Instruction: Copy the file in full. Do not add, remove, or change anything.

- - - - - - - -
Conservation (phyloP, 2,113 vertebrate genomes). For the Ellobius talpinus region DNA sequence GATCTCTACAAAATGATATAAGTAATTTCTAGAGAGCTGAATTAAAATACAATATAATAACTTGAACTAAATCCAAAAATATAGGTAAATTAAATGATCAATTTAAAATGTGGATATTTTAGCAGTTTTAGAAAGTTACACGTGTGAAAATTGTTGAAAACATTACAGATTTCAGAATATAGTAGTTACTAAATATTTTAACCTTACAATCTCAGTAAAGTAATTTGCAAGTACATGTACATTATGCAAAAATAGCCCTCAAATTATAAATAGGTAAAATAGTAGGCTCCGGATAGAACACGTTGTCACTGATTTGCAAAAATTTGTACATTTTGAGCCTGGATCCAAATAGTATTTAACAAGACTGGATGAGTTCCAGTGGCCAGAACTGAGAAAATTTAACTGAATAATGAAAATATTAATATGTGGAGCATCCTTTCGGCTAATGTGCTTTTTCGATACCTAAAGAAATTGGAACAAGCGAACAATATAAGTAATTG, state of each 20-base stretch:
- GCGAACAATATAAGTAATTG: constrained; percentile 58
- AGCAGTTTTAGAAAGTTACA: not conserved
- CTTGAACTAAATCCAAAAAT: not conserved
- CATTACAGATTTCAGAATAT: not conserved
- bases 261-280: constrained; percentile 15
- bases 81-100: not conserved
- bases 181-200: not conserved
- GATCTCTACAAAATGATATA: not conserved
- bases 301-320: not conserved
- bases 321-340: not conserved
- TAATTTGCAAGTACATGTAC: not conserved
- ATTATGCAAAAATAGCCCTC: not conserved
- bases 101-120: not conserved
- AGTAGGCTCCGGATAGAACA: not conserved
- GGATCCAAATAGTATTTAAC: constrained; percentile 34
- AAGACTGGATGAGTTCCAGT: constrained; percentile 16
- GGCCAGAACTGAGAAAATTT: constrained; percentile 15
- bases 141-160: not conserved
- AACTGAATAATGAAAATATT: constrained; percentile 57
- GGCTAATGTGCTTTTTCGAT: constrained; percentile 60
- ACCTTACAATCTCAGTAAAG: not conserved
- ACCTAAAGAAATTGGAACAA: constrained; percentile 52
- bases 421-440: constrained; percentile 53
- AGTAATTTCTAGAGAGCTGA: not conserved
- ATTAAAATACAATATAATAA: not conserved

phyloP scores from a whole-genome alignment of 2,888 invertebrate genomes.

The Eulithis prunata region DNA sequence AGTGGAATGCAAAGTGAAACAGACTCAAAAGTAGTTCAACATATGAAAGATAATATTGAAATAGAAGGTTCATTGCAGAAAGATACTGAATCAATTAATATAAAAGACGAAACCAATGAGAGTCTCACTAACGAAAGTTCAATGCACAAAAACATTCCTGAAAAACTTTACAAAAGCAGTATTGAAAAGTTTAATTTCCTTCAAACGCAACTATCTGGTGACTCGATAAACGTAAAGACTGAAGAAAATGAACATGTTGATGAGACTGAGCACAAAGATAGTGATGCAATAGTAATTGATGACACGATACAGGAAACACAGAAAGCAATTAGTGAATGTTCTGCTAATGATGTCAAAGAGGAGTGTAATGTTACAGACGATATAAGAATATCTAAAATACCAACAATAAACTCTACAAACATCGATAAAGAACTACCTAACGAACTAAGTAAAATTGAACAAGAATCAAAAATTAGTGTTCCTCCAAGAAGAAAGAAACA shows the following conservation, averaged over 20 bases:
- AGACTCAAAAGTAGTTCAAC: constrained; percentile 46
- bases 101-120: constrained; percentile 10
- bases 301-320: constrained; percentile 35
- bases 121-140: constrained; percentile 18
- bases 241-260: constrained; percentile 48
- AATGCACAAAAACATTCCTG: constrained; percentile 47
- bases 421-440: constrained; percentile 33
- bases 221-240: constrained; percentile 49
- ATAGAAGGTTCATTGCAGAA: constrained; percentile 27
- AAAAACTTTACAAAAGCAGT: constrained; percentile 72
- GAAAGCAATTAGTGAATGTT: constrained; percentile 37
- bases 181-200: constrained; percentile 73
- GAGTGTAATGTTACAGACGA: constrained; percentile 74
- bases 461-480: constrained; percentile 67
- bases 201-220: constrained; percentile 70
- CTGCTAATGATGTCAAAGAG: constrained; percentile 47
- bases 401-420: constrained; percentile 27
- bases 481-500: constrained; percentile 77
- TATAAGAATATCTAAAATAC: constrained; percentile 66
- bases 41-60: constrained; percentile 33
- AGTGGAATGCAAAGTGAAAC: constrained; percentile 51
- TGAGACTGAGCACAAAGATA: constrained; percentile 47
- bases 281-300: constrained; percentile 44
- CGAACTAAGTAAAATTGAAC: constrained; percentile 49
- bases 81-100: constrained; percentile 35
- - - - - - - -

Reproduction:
Conservation (phyloP, 2,113 vertebrate genomes). For the Ellobius talpinus region DNA sequence GATCTCTACAAAATGATATAAGTAATTTCTAGAGAGCTGAATTAAAATACAATATAATAACTTGAACTAAATCCAAAAATATAGGTAAATTAAATGATCAATTTAAAATGTGGATATTTTAGCAGTTTTAGAAAGTTACACGTGTGAAAATTGTTGAAAACATTACAGATTTCAGAATATAGTAGTTACTAAATATTTTAACCTTACAATCTCAGTAAAGTAATTTGCAAGTACATGTACATTATGCAAAAATAGCCCTCAAATTATAAATAGGTAAAATAGTAGGCTCCGGATAGAACACGTTGTCACTGATTTGCAAAAATTTGTACATTTTGAGCCTGGATCCAAATAGTATTTAACAAGACTGGATGAGTTCCAGTGGCCAGAACTGAGAAAATTTAACTGAATAATGAAAATATTAATATGTGGAGCATCCTTTCGGCTAATGTGCTTTTTCGATACCTAAAGAAATTGGAACAAGCGAACAATATAAGTAATTG, state of each 20-base stretch:
- GCGAACAATATAAGTAATTG: constrained; percentile 58
- AGCAGTTTTAGAAAGTTACA: not conserved
- CTTGAACTAAATCCAAAAAT: not conserved
- CATTACAGATTTCAGAATAT: not conserved
- bases 261-280: constrained; percentile 15
- bases 81-100: not conserved
- bases 181-200: not conserved
- GATCTCTACAAAATGATATA: not conserved
- bases 301-320: not conserved
- bases 321-340: not conserved
- TAATTTGCAAGTACATGTAC: not conserved
- ATTATGCAAAAATAGCCCTC: not conserved
- bases 101-120: not conserved
- AGTAGGCTCCGGATAGAACA: not conserved
- GGATCCAAATAGTATTTAAC: constrained; percentile 34
- AAGACTGGATGAGTTCCAGT: constrained; percentile 16
- GGCCAGAACTGAGAAAATTT: constrained; percentile 15
- bases 141-160: not conserved
- AACTGAATAATGAAAATATT: constrained; percentile 57
- GGCTAATGTGCTTTTTCGAT: constrained; percentile 60
- ACCTTACAATCTCAGTAAAG: not conserved
- ACCTAAAGAAATTGGAACAA: constrained; percentile 52
- bases 421-440: constrained; percentile 53
- AGTAATTTCTAGAGAGCTGA: not conserved
- ATTAAAATACAATATAATAA: not conserved

phyloP scores from a whole-genome alignment of 2,888 invertebrate genomes.

The Eulithis prunata region DNA sequence AGTGGAATGCAAAGTGAAACAGACTCAAAAGTAGTTCAACATATGAAAGATAATATTGAAATAGAAGGTTCATTGCAGAAAGATACTGAATCAATTAATATAAAAGACGAAACCAATGAGAGTCTCACTAACGAAAGTTCAATGCACAAAAACATTCCTGAAAAACTTTACAAAAGCAGTATTGAAAAGTTTAATTTCCTTCAAACGCAACTATCTGGTGACTCGATAAACGTAAAGACTGAAGAAAATGAACATGTTGATGAGACTGAGCACAAAGATAGTGATGCAATAGTAATTGATGACACGATACAGGAAACACAGAAAGCAATTAGTGAATGTTCTGCTAATGATGTCAAAGAGGAGTGTAATGTTACAGACGATATAAGAATATCTAAAATACCAACAATAAACTCTACAAACATCGATAAAGAACTACCTAACGAACTAAGTAAAATTGAACAAGAATCAAAAATTAGTGTTCCTCCAAGAAGAAAGAAACA shows the following conservation, averaged over 20 bases:
- AGACTCAAAAGTAGTTCAAC: constrained; percentile 46
- bases 101-120: constrained; percentile 10
- bases 301-320: constrained; percentile 35
- bases 121-140: constrained; percentile 18
- bases 241-260: constrained; percentile 48
- AATGCACAAAAACATTCCTG: constrained; percentile 47
- bases 421-440: constrained; percentile 33
- bases 221-240: constrained; percentile 49
- ATAGAAGGTTCATTGCAGAA: constrained; percentile 27
- AAAAACTTTACAAAAGCAGT: constrained; percentile 72
- GAAAGCAATTAGTGAATGTT: constrained; percentile 37
- bases 181-200: constrained; percentile 73
- GAGTGTAATGTTACAGACGA: constrained; percentile 74
- bases 461-480: constrained; percentile 67
- bases 201-220: constrained; percentile 70
- CTGCTAATGATGTCAAAGAG: constrained; percentile 47
- bases 401-420: constrained; percentile 27
- bases 481-500: constrained; percentile 77
- TATAAGAATATCTAAAATAC: constrained; percentile 66
- bases 41-60: constrained; percentile 33
- AGTGGAATGCAAAGTGAAAC: constrained; percentile 51
- TGAGACTGAGCACAAAGATA: constrained; percentile 47
- bases 281-300: constrained; percentile 44
- CGAACTAAGTAAAATTGAAC: constrained; percentile 49
- bases 81-100: constrained; percentile 35